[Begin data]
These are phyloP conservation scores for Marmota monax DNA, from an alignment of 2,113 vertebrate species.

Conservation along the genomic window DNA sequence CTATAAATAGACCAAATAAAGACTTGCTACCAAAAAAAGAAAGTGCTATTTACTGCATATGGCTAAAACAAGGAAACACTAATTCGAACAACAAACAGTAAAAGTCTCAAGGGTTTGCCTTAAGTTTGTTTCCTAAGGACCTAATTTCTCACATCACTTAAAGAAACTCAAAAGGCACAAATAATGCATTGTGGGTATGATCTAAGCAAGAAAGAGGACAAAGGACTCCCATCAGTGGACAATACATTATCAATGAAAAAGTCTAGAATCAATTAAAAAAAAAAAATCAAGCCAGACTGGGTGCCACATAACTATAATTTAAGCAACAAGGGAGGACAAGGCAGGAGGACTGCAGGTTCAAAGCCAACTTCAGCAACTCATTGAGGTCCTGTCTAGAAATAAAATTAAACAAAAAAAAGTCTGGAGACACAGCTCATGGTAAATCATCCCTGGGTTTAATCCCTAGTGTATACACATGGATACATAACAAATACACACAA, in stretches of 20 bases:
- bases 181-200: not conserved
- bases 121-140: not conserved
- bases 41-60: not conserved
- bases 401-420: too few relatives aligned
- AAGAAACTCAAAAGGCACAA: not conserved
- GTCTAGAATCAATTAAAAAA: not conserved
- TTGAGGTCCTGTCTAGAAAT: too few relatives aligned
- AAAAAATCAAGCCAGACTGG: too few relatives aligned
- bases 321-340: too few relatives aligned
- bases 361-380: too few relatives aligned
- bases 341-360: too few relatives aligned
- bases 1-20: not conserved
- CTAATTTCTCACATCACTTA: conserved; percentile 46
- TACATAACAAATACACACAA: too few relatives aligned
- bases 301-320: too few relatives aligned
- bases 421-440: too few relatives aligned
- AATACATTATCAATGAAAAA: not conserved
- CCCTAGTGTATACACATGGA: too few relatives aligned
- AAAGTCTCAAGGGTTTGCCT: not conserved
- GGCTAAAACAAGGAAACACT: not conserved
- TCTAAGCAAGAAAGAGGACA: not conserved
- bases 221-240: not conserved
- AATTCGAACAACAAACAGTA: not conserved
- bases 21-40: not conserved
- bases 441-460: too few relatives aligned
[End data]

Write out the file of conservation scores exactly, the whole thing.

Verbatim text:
These are phyloP conservation scores for Marmota monax DNA, from an alignment of 2,113 vertebrate species.

Conservation along the genomic window DNA sequence CTATAAATAGACCAAATAAAGACTTGCTACCAAAAAAAGAAAGTGCTATTTACTGCATATGGCTAAAACAAGGAAACACTAATTCGAACAACAAACAGTAAAAGTCTCAAGGGTTTGCCTTAAGTTTGTTTCCTAAGGACCTAATTTCTCACATCACTTAAAGAAACTCAAAAGGCACAAATAATGCATTGTGGGTATGATCTAAGCAAGAAAGAGGACAAAGGACTCCCATCAGTGGACAATACATTATCAATGAAAAAGTCTAGAATCAATTAAAAAAAAAAAATCAAGCCAGACTGGGTGCCACATAACTATAATTTAAGCAACAAGGGAGGACAAGGCAGGAGGACTGCAGGTTCAAAGCCAACTTCAGCAACTCATTGAGGTCCTGTCTAGAAATAAAATTAAACAAAAAAAAGTCTGGAGACACAGCTCATGGTAAATCATCCCTGGGTTTAATCCCTAGTGTATACACATGGATACATAACAAATACACACAA, in stretches of 20 bases:
- bases 181-200: not conserved
- bases 121-140: not conserved
- bases 41-60: not conserved
- bases 401-420: too few relatives aligned
- AAGAAACTCAAAAGGCACAA: not conserved
- GTCTAGAATCAATTAAAAAA: not conserved
- TTGAGGTCCTGTCTAGAAAT: too few relatives aligned
- AAAAAATCAAGCCAGACTGG: too few relatives aligned
- bases 321-340: too few relatives aligned
- bases 361-380: too few relatives aligned
- bases 341-360: too few relatives aligned
- bases 1-20: not conserved
- CTAATTTCTCACATCACTTA: conserved; percentile 46
- TACATAACAAATACACACAA: too few relatives aligned
- bases 301-320: too few relatives aligned
- bases 421-440: too few relatives aligned
- AATACATTATCAATGAAAAA: not conserved
- CCCTAGTGTATACACATGGA: too few relatives aligned
- AAAGTCTCAAGGGTTTGCCT: not conserved
- GGCTAAAACAAGGAAACACT: not conserved
- TCTAAGCAAGAAAGAGGACA: not conserved
- bases 221-240: not conserved
- AATTCGAACAACAAACAGTA: not conserved
- bases 21-40: not conserved
- bases 441-460: too few relatives aligned